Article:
What is normal aging?
Is my loved one aging normally or is this dementia? Should I be concerned? Do I need to contact their doctor?
When a person spends large amounts of time with a loved one, they don’t always notice changes, especially the subtle ones. Most of the time, a change is noticed by an outside person when they come to visit. When they mention it, the caregiver or loved one, just “plays it off” as it is not a big deal.
What is normal aging? Let’s discuss the difference between normal and what may be dementia.
Normal aging. A person will exhibit the following symptoms as they age normally.
- Slower thinking
- Slower ability to do things
- May hesitate more in thinking and speaking
- More likely to “look before you leap”
- Will know a person, but not their name
- May pause when word finding
Dementia. Some symptoms that may present itself, that are not normal aging.
- Unable to think the “same” as previously.
- Unable to “do” as they did before
- Unable to initiate tasks or “think” things through.
- Will get “stuck” in a moment of time
- Unable to successfully recall a person’s identity
- Words won’t come even with visual, verbal or touch cues
- Will be confused about past and present
- Personality and behaviors will be different
- Unable to recognize objects and understand their role
There is quite a great difference between normal aging and dementia. Please note that not all people with dementia will exhibit all or the same symptoms.
A person with dementia-like symptoms does not only having memory changes but wordfinding changes. They are losing their ability to comprehend language and may use words in a way that do not make sense to the “normal brain”. One term phrased by Teepa Snow, MS, OTR/L, is “word salad”. Their brain seems to get frustrated by not being able to respond and needs to get words out and so, therefore “pulls out” words which seem to make sense to them. The brain is compensating for the loss of language and comprehension on the left side of their brain which occurs due to dementia.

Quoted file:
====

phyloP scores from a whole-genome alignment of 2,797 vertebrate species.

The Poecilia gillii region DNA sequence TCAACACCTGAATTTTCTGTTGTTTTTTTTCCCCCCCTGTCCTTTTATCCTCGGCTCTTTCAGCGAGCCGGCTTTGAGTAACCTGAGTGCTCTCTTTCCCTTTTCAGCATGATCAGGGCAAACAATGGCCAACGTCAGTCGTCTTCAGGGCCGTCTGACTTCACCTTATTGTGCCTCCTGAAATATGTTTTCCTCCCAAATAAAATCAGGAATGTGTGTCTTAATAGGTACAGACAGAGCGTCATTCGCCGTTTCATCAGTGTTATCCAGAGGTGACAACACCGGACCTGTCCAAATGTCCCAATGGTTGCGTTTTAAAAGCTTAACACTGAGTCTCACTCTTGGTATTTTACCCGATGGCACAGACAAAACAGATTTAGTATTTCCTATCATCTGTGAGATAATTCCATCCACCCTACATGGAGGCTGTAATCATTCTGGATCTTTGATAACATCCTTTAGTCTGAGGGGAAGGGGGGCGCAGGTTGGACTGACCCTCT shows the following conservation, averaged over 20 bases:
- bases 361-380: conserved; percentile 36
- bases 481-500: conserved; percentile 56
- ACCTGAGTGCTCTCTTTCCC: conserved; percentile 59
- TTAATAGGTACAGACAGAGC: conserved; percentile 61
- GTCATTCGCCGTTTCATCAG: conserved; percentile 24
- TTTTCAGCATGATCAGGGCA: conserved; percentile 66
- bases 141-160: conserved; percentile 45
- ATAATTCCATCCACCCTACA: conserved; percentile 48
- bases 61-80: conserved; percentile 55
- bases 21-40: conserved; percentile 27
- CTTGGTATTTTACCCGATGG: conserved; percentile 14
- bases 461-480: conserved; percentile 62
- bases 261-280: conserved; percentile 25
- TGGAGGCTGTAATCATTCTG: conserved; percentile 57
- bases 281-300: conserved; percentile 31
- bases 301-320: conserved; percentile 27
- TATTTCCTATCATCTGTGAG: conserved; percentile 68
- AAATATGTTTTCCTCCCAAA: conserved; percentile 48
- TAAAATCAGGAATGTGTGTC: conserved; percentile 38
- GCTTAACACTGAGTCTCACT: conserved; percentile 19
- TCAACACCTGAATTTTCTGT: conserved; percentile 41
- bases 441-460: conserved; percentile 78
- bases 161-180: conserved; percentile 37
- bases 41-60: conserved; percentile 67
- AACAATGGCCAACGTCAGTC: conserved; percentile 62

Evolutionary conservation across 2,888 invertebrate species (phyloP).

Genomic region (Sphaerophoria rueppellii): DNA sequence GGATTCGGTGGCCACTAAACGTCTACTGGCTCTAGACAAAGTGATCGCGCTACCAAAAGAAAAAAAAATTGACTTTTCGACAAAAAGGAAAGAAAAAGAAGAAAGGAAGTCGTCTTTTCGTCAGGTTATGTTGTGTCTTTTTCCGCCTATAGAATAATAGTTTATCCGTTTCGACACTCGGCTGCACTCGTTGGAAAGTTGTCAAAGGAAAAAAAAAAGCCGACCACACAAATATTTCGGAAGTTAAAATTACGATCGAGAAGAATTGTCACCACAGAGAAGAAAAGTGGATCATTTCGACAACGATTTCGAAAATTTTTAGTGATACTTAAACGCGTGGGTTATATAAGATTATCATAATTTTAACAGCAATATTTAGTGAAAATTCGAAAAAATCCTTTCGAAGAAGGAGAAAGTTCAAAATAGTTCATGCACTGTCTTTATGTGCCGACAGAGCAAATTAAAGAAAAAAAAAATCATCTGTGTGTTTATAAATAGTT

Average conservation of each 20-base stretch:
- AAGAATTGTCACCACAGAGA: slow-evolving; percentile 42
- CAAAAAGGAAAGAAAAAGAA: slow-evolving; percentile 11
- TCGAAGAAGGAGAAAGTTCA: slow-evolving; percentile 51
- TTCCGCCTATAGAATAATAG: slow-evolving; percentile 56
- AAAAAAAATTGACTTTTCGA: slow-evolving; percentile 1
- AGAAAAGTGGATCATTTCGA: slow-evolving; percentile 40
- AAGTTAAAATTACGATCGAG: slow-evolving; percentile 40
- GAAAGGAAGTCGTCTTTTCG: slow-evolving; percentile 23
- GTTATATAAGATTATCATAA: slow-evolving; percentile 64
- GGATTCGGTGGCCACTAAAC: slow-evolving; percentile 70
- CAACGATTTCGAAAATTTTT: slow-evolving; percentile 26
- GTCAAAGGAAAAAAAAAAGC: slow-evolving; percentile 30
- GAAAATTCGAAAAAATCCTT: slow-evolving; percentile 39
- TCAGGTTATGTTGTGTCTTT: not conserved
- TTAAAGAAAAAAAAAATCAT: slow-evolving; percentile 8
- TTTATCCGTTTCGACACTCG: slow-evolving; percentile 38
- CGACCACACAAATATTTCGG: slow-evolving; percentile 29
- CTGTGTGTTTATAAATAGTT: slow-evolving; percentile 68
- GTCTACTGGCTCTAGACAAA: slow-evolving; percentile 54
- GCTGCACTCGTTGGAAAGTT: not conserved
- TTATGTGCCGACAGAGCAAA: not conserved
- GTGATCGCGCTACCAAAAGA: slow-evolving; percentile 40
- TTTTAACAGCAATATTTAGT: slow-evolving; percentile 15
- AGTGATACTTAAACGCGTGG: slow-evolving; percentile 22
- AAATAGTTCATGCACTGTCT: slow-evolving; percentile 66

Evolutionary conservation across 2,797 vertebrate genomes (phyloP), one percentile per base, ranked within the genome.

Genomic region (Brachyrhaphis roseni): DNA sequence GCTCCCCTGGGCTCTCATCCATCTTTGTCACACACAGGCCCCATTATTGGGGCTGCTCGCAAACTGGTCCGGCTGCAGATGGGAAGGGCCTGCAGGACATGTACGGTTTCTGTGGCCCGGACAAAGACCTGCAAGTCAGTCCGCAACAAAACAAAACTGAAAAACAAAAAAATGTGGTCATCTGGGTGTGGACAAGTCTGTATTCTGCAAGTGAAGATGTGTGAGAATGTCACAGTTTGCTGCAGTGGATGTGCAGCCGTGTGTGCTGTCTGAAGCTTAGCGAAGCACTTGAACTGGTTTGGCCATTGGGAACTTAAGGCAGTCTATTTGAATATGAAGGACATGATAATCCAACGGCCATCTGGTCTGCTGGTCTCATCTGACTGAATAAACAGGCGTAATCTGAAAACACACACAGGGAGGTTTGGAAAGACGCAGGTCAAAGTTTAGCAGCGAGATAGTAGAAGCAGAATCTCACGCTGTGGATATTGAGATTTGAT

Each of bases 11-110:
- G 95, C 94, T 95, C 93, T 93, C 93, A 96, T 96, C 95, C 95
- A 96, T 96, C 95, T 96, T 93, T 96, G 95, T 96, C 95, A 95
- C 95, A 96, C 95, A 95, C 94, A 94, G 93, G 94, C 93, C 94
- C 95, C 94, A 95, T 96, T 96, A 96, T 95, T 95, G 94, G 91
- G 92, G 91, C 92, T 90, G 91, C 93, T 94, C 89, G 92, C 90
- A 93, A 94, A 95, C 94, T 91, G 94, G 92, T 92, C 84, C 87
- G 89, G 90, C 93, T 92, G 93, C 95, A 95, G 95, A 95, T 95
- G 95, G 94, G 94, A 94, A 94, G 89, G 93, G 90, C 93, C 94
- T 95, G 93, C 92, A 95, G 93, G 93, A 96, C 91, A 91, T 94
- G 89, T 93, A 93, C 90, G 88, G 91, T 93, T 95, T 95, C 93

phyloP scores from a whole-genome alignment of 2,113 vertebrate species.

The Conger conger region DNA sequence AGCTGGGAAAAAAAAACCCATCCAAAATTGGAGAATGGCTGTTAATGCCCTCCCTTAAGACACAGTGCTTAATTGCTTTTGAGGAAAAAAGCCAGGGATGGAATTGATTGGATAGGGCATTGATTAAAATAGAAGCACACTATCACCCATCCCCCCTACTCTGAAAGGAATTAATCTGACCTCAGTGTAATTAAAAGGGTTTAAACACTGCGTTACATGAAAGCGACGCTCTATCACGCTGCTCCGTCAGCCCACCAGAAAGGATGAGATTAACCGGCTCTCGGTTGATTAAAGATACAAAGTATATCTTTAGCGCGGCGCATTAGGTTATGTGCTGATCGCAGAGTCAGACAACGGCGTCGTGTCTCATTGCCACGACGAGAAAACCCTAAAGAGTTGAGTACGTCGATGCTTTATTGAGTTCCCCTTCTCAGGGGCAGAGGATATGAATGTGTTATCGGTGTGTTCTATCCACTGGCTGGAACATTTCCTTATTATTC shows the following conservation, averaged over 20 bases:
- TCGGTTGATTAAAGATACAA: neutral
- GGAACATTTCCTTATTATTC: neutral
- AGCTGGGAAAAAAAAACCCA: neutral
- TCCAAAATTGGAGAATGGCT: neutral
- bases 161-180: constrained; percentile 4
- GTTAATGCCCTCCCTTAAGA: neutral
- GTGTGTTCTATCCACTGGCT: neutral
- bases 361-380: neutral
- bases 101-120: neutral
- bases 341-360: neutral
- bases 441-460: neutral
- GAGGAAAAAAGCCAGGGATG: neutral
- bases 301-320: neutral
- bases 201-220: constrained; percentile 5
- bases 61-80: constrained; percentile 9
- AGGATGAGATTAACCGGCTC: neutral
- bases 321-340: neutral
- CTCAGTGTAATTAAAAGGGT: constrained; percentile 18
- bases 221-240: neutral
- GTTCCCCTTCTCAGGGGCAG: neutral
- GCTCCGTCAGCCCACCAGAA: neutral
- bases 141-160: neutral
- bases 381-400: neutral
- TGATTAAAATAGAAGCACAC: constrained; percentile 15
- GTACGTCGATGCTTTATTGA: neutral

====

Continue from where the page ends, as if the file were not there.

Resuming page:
A person may not recognize and be able to name an object. For example; a set of keys sets on the table. A person with dementia may be able to pick the keys up and nod their head but be unable to tell you what it is or what it is for.
A person with dementia is unable to initiate tasks. They do not know how to start a task or follow through with more than a few steps. An example would be if your loved one is having difficulties with keeping up with their checkbook. Many people do not allow their family members to look at this until there is a problem. Another example is for them to follow a recipe that they have known for years. A person with dementia does not even know where to begin with these tasks. They just prefer not to cook. They tend to get “stuck” in tasks but will tend to hide this from their family stating that everything is fine and they prefer not to do it. They sometimes write notes to themselves to do a task. Families have found things written down several times over and notes in different areas of the house.
Mood and behavior changes are a key point to note for a loved one. They may begin showing reactive or accusatory behaviors towards you when they have never acted like this before. Any mood or behavior changes that you have not seen before need to be taken seriously and noted.
The inability to recognize faces or know a person’s identity is important to note. A normal brain can forget a person’s name but at a later time will remember where they know them from and/or their name. A dementia person will have no recollection of knowing the person.
What do I do if my loved one is showing signs of what could be dementia?
Never assume someone has dementia or “label” them as having it. However, the first step if there is a concern is to contact their doctor. It is important for the physician to rule out anything medical by doing lab tests and a physical if they have not already been done recently.
What a LifeLinks geriatric care manager can do
We can work with you and your loved one by sitting down to discuss the concerns and working with the doctor. This is a very personal, delicate situation. Your loved one may or may not realize what is going on. They may be angry, embarrassed, sad and many other emotions upon bringing up any of this.
Our care managers act sometimes as a mediator, an adopted daughter, an advocate and many other things dependent upon the situation to care for our clients. Our care managers walk hand in hand with families to advocate and support families and their loved ones, navigate the doctor’s visits and educate about what is next to come. We look at each client holistically; physically, emotionally, cognitively, socially and spiritually. We have Registered Nurse Care Managers who are also able to come to the home to assist with medication management and ongoing care assessment as well.
Please know that you are not alone and that there is help for both you and your loved one.
Please contact our LifeLinks office if you have any questions.